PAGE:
Bullet Expansion Test or...How Nate Warren Spent His Summer Vacation
Firearms instructor Nate Warren spent the summer conducting bullet expansion tests which was both a laborious and time consuming task. I will finish this introduction after I have more information from Nate on the ballistic media he used for the test but I know it was a slow process. Nate's premise was to see how the ammunition for the most popular calibers would perform when fired from some of the most popular carry pistols on the market. So he tested .380 ACP, 9mm, .38 Special, .40 S&W, and .45 ACP. For the .380 tests he used both the Keltec P3AT or the Ruger LCP, for the 9mm he used the Glock model 19, .38 Specials were fired from Smith & Wesson J-framed revolvers, .40 S&W's were fired from Glock 27, 23, and 22 pistols, and the .45 ACP rounds were put through a 5 inch 1911.
Nate was able to get his hands on 23 different boxes of defensive ammunition for the various calibers mentioned. Getting this ammunition was a feat in and of itself since good hollowpoint ammo is very difficult to find. That being said, this test is what it is and it is over. If Nate could have gotten a larger selection of ammunition he would have; so if your favorite round is not included in this test it is only because Nate was unable to find any (and trust me, he scrounged and burned up favors to get the variety that he tested).
How the Test was Conducted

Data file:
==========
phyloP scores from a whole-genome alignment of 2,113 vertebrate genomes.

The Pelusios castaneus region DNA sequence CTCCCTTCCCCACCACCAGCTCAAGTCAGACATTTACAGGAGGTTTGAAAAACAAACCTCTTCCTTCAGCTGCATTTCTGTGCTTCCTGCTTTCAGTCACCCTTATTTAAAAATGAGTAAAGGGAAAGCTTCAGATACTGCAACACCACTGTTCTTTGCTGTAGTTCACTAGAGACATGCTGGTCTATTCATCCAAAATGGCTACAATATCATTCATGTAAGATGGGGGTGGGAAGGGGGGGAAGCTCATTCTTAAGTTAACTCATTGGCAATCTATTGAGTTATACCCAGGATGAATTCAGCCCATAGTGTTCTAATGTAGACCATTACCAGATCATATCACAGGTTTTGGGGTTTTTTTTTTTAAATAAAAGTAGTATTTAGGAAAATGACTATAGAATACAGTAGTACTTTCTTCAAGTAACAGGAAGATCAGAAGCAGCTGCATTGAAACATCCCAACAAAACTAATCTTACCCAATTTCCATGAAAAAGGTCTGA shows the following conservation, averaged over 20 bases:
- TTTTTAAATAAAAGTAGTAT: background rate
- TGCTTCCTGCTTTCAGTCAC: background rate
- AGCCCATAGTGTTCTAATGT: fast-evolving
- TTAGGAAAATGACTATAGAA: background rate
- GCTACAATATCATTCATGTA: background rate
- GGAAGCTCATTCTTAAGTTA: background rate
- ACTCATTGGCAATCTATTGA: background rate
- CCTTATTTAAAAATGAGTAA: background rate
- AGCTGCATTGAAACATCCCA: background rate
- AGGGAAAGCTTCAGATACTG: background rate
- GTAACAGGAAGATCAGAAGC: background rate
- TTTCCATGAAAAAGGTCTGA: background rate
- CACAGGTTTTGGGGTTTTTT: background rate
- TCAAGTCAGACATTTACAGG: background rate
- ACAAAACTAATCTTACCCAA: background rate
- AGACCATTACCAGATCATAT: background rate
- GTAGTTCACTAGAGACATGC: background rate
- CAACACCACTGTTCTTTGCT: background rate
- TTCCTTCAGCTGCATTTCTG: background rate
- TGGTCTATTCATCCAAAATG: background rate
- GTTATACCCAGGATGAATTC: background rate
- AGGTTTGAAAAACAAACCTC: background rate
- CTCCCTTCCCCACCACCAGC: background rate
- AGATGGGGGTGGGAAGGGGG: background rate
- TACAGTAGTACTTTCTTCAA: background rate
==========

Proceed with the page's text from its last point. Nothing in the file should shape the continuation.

Nate tested the ammunition in a product called the bullet test tube (www.thebullettesttube.com).
Nate received this medium which he melted in his Crock Pot and poured into 3 inch mailing tubes. The mailing tubes were less expensive than the tubes on the Bullet Test Tube Web site. The Crock Pot would only hold half of the medium and three hours were required to melt each half for a total of six hours. The process of pouring it into the tubes took 2 hours as it has to cool in layers. So you now have spent 8 hours to produce 8 tubes in which you can test 8 bullets. After that you re-melt the "gunk" and start all over again.
Nate fired at the tubes from a range of about 9 to 10 feet. Here is Nate's feelings about the test:
"Most consistent among all calibers and velocities were the Gold Dots, and XTP's. If I had to choose a non-LEO round regardless of caliber, it would be from the Gold Dot line. Performance of Federal HS in on par with the reputation for failure. Performance will be much worse when I test with clothing."
Yes folks, Nate is going to do this again and cover the tubes with layers of winter clothing.
- The overall best performers seemed to be (in no particular order) the Magtech First Defense Solid Copper hollowpoint ammo, Winchester SXT, Speer Gold Dot Hollowpoint ammo, the performance of PMC Starfire ammunition turned out to be a big surprise to me, and two law enforcement rounds, the Winchester T-series and the Federal HST line, had awesome performance. The jacketing on many of these rounds stuck out in pointed petals that were sharp. I could not imaging them propelling into tissue.
- I was surprised that the Federal Hydra Shok ammunition was not more impressive.
- The test made me rethink the use of a small .38 Special revolver since none of the rounds expanded consistently or all that well when they did expand. Federal Hydra Shok's did not consistently expand and the jacketing separated from the bullet and broke off. The PMC Starfire bullets did not expand at all in fact, the recovered bullets could have been reloaded and reused. The Remington Golden Saber ammunition was probably the best performer, but still inconsistent from an expansion standpoint.
- All of the 9mm ammunition expanded well with the Magtech First Defence solid copper hollowpoints and the PMC Starfires performing very well.
- All of the little .380 ACP ammo expanded as well as could be expected with the Winchester SXT looking like the best performer.
And with no further wait...on to the expansion photos.